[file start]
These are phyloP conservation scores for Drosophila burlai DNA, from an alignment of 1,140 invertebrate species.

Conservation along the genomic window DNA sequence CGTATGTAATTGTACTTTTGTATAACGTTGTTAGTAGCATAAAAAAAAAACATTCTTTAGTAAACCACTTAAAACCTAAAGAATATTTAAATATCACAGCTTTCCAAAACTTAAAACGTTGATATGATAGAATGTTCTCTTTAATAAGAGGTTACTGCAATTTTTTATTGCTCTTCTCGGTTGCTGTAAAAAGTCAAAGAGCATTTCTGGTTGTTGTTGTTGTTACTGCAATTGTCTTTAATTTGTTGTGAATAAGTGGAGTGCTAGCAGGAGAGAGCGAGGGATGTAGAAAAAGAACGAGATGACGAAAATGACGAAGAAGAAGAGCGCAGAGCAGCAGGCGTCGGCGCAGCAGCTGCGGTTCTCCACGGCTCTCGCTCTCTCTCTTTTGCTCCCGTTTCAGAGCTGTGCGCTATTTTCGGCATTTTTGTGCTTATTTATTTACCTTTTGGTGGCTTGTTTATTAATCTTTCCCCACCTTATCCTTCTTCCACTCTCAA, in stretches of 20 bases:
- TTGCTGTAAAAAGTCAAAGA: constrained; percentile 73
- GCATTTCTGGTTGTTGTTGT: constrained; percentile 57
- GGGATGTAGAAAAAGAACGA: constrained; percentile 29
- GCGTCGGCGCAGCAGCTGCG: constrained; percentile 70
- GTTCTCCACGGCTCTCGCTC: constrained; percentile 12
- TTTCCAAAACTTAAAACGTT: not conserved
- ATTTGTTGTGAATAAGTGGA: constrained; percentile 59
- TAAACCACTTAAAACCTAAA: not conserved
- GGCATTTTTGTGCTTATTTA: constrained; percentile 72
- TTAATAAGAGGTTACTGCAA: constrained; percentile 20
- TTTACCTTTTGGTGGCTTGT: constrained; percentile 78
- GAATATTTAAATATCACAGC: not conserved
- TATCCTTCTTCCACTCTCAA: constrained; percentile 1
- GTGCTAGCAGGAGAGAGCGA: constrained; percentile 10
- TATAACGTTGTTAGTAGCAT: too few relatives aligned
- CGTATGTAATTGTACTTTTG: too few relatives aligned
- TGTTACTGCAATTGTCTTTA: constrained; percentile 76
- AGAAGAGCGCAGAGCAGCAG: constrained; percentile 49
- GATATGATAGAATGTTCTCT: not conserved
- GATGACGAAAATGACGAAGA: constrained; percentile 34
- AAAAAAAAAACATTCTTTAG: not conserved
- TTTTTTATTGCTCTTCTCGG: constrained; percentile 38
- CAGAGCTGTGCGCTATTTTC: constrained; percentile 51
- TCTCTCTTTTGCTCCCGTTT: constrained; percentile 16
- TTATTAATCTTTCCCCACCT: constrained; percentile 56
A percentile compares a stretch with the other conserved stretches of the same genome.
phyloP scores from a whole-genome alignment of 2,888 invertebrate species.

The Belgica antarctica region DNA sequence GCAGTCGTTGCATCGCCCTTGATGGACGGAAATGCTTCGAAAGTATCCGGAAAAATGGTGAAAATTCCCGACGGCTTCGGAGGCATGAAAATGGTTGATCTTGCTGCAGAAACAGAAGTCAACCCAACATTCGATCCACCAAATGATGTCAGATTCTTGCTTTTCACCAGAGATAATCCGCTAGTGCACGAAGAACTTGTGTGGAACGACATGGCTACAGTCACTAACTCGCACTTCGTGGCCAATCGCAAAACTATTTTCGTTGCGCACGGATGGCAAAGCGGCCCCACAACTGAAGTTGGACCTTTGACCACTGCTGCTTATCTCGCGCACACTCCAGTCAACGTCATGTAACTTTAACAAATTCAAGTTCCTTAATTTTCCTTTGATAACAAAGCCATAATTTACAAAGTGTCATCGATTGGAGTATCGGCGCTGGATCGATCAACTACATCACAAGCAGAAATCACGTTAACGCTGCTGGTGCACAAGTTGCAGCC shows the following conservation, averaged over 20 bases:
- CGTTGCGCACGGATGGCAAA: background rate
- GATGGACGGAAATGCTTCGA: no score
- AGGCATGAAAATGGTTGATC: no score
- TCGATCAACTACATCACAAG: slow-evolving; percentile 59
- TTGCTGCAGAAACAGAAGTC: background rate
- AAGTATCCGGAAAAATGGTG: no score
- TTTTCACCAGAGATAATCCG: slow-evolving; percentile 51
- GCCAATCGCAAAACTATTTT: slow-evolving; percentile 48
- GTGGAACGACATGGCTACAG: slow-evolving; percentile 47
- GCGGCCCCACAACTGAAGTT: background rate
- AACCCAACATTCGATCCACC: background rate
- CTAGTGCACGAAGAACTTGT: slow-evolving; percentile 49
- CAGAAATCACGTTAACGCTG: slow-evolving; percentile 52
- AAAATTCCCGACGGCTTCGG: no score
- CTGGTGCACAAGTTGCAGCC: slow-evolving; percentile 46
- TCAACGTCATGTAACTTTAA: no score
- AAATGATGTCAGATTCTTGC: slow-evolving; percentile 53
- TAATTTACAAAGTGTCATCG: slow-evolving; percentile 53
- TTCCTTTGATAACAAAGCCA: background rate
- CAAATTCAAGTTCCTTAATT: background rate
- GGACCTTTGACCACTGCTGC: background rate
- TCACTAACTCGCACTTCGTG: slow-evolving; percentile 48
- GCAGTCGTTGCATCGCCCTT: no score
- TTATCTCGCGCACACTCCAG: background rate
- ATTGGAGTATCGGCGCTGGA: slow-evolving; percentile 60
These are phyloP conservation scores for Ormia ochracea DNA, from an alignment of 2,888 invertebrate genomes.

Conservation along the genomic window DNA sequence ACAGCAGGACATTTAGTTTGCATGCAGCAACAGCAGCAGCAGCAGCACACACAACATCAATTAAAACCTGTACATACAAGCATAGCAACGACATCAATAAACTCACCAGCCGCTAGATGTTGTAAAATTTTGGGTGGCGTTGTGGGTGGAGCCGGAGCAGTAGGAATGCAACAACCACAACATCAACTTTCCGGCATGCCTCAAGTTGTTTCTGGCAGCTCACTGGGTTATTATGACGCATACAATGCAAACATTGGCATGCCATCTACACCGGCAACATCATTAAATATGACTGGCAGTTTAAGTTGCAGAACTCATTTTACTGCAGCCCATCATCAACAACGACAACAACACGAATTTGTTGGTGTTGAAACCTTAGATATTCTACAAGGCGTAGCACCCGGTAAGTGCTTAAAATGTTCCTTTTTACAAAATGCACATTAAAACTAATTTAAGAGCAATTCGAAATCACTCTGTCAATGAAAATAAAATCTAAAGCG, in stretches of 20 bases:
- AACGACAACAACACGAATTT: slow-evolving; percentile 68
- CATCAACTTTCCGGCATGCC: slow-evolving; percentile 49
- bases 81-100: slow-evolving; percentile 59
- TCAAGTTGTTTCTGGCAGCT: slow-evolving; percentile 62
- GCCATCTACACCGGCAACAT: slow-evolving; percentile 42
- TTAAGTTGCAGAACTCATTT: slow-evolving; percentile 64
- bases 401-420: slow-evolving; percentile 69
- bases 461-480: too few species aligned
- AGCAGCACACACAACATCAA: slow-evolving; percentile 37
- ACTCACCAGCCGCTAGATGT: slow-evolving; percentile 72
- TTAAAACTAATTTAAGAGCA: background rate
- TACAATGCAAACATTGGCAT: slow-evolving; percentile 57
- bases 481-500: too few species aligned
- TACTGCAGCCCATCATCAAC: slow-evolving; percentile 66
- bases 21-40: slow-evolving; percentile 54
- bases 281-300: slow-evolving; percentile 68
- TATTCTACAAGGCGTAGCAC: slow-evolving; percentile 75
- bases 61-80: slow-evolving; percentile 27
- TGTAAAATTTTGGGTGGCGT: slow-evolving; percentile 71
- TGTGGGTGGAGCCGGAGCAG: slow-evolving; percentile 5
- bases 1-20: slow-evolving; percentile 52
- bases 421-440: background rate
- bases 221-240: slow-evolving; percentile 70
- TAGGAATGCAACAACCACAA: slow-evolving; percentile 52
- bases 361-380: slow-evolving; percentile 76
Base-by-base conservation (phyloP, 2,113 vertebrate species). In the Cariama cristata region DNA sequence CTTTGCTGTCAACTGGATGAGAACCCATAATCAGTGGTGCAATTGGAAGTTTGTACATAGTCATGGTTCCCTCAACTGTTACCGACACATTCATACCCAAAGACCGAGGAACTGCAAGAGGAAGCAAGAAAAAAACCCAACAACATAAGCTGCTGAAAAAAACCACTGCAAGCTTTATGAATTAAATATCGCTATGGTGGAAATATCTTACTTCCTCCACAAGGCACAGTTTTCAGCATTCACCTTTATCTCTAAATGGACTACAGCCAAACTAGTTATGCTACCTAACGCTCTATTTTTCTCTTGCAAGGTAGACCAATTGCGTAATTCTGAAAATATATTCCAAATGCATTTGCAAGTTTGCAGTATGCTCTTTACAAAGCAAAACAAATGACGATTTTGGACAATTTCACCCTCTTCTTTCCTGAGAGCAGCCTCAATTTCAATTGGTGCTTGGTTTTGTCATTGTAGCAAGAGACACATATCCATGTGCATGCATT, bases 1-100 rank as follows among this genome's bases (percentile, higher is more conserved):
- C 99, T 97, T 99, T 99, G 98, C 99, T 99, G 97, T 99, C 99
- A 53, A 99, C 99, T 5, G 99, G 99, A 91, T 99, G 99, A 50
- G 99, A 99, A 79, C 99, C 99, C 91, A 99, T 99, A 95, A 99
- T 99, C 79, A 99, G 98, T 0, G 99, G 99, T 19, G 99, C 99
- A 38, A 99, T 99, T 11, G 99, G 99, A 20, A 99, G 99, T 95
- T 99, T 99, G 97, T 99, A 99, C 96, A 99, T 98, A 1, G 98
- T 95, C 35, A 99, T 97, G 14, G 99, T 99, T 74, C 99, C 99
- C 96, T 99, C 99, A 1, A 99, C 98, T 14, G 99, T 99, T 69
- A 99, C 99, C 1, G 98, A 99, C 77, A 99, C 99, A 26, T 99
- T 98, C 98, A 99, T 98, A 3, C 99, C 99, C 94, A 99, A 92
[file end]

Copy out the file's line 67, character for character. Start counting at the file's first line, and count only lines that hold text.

- ACTCACCAGCCGCTAGATGT: slow-evolving; percentile 72